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Re: Splitting up the spec

From: Toby A Inkster <tai@g5n.co.uk>
Date: Mon, 24 Nov 2008 13:40:38 +0000
Message-Id: <9AA5912D-DA24-403E-9D3A-D9DE9F9A3D36@g5n.co.uk>
To: public-html@w3.org

Ian Hickson wrote:

> Should the Oxford English Dictionary be split into "common words" and
> "uncommon words"? How is that different?

Actually, it is. There is a Shorter Oxford English Dictionary (which,  
despite the name is still two very hefty volumes) containing all the  
common words, and the full Oxford English Dictionary containing  
pretty much all the English words which have been uttered by anyone  
at any point in history. (Though the former contains a subset of the  
words of the latter: they are not disjoint.)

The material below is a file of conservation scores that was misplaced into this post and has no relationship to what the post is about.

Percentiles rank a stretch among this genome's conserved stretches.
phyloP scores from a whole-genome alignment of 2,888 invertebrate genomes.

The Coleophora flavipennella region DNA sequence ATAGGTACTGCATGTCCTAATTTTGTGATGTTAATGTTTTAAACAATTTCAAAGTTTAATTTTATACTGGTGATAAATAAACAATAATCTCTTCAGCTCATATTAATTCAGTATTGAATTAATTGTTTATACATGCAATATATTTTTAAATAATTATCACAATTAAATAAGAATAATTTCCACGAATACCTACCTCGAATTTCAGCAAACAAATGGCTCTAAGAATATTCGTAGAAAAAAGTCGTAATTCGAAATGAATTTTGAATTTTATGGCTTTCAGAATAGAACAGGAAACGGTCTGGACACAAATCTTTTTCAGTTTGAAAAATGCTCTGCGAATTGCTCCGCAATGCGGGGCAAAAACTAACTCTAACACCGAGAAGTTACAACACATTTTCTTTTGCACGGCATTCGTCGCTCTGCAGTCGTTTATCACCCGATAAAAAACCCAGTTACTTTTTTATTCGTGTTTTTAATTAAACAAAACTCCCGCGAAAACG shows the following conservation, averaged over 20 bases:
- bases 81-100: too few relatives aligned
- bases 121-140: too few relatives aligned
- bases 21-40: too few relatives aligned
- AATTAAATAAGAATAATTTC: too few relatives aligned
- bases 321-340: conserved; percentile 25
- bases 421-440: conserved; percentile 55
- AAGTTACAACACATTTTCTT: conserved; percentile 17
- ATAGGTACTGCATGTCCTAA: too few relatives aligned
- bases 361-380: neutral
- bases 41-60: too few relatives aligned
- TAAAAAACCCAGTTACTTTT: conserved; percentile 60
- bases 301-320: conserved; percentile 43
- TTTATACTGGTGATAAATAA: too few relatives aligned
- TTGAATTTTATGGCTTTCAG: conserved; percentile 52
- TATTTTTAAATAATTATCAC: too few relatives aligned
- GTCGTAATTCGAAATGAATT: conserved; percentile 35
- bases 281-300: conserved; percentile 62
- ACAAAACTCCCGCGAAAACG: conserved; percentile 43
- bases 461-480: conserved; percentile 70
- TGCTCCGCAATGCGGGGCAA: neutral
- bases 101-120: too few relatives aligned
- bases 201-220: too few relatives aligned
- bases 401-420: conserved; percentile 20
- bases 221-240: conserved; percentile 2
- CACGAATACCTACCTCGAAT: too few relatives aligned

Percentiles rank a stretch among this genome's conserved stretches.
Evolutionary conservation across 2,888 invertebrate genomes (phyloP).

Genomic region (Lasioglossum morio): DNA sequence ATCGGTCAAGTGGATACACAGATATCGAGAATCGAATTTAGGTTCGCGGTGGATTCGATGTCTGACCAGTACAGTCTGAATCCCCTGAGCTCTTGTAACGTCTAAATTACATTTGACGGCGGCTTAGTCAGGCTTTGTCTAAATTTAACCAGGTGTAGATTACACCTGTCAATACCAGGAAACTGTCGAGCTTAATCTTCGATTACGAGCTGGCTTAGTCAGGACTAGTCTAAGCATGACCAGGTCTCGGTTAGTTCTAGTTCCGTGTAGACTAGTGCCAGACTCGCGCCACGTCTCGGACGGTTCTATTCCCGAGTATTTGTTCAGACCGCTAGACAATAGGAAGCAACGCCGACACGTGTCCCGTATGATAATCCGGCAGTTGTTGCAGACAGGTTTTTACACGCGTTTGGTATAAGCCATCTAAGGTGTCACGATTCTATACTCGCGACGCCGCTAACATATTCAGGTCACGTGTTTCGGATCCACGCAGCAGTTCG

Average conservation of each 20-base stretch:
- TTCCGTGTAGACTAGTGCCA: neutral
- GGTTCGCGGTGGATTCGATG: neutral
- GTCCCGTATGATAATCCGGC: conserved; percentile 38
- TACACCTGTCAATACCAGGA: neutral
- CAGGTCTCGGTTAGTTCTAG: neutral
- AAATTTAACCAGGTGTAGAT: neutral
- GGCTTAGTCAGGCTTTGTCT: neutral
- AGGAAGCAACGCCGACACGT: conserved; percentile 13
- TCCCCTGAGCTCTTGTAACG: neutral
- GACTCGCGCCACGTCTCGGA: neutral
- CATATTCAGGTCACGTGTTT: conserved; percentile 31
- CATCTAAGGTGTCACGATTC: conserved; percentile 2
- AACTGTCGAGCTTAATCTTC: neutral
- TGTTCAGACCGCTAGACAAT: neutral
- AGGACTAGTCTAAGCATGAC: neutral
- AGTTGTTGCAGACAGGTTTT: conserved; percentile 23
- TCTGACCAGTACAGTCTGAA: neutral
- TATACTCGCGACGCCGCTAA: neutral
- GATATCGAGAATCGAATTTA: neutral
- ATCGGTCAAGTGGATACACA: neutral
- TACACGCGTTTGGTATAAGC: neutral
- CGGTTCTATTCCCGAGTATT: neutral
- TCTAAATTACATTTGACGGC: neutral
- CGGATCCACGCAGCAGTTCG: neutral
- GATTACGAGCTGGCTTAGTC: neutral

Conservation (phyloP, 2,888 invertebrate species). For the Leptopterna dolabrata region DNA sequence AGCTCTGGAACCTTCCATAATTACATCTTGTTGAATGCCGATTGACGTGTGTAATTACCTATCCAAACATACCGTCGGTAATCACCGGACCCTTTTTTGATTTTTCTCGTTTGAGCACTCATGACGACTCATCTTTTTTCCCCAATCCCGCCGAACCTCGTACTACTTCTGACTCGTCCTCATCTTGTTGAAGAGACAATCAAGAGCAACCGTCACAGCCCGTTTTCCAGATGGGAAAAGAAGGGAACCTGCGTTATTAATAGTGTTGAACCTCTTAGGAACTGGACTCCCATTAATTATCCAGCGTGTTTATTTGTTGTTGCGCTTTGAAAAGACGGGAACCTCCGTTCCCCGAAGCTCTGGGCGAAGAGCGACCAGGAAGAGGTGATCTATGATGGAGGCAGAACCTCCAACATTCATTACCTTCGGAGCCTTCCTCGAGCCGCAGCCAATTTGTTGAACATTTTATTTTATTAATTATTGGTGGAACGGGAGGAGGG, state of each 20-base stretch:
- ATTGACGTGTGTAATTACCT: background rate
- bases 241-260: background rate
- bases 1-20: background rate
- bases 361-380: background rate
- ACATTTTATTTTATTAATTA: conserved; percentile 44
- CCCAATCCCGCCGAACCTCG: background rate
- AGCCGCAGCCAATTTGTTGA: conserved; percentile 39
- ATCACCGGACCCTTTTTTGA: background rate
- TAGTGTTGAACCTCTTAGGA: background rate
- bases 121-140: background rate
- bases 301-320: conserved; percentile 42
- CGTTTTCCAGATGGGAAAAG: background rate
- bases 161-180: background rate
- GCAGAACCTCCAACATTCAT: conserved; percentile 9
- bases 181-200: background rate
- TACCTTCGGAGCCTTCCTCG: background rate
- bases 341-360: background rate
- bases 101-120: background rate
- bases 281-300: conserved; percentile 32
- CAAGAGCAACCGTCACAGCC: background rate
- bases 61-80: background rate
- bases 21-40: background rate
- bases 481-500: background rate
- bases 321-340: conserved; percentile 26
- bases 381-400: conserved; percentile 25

A better analogy might be taking a "rulebook for using the English  
language" and splitting it up into separate books - the first  
providing just the vocabulary; the next explaining how grammar and  
punctuation work; another dealing with pronunciation; and another  
teaching essay writing.

It's not a matter of separating out what's common and what's not  
common. It's a matter of separating out the markup language (HTML),  
its API (DOM) and scripting environment features (SQL, storage,  
history, etc). Something like Javascript-accessible SQL has nothing  
to do with the HTML5 markup language per se - it just so happens that  
many people will use them together. As proof: I don't imagine that  
many browsers will prevent SQL API being used by HTML4 pages or  
XHTML2 pages. Some may also allow SVG and MathML to use it.

-- 
Toby A Inkster
<mailto:mail@tobyinkster.co.uk>
<http://tobyinkster.co.uk>
Received on Monday, 24 November 2008 13:41:25 GMT

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